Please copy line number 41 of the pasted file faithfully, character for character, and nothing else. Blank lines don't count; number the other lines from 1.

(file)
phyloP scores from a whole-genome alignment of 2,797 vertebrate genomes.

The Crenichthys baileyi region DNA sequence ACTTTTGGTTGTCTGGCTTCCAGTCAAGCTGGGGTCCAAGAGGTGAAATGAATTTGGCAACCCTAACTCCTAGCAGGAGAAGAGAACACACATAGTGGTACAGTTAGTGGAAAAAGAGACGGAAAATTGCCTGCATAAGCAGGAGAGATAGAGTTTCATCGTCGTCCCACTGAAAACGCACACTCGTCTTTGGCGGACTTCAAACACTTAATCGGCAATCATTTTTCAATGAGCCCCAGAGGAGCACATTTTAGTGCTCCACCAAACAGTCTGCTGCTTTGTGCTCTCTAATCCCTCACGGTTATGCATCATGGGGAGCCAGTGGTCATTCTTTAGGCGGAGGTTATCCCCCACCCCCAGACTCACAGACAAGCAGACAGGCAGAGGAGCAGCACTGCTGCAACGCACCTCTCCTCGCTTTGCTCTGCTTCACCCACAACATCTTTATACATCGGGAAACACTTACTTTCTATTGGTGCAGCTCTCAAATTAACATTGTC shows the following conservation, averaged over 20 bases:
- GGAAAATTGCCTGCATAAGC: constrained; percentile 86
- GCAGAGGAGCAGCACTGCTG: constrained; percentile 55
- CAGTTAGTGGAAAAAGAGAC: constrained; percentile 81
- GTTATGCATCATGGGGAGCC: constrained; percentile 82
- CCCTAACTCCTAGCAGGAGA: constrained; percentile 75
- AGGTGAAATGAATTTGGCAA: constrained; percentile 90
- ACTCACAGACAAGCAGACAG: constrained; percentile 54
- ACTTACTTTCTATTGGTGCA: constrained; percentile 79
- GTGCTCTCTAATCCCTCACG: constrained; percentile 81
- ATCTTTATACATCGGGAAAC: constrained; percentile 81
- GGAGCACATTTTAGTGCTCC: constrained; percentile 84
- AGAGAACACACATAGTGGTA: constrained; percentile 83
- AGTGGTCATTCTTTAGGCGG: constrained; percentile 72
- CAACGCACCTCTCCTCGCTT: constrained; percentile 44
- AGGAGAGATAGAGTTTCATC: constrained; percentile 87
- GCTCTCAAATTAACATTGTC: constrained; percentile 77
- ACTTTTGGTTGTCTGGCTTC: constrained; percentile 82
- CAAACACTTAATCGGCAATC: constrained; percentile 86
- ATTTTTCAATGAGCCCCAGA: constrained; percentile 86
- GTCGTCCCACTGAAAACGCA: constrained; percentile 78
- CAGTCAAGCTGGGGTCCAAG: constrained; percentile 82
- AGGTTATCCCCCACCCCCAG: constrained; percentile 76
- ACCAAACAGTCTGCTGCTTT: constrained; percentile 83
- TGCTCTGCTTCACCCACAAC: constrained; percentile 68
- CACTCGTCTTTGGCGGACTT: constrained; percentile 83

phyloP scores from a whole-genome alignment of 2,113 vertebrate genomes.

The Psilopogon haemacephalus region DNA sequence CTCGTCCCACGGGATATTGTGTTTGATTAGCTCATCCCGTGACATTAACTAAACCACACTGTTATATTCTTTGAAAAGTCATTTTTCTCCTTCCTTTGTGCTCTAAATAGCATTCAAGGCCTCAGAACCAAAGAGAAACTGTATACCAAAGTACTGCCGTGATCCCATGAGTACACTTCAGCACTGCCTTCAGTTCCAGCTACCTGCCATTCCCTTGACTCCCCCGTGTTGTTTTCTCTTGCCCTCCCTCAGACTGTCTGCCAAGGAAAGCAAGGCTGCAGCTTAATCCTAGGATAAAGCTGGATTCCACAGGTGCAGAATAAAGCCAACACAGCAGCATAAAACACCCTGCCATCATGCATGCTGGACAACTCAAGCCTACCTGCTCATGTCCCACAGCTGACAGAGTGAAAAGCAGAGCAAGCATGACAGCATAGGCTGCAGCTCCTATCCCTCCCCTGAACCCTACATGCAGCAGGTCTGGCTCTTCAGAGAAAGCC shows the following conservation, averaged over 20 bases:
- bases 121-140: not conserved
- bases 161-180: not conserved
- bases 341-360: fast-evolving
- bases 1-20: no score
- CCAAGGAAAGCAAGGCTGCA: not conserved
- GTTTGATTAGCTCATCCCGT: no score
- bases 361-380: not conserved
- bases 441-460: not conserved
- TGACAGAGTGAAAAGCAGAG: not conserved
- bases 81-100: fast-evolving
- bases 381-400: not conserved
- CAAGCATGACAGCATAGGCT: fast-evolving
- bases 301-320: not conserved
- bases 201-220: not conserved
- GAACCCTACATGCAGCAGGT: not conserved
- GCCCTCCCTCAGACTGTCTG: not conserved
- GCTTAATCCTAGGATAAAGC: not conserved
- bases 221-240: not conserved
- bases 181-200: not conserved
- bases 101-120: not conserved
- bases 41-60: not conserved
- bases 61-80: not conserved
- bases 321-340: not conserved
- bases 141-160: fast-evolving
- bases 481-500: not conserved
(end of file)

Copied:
- CAAGCATGACAGCATAGGCT: fast-evolving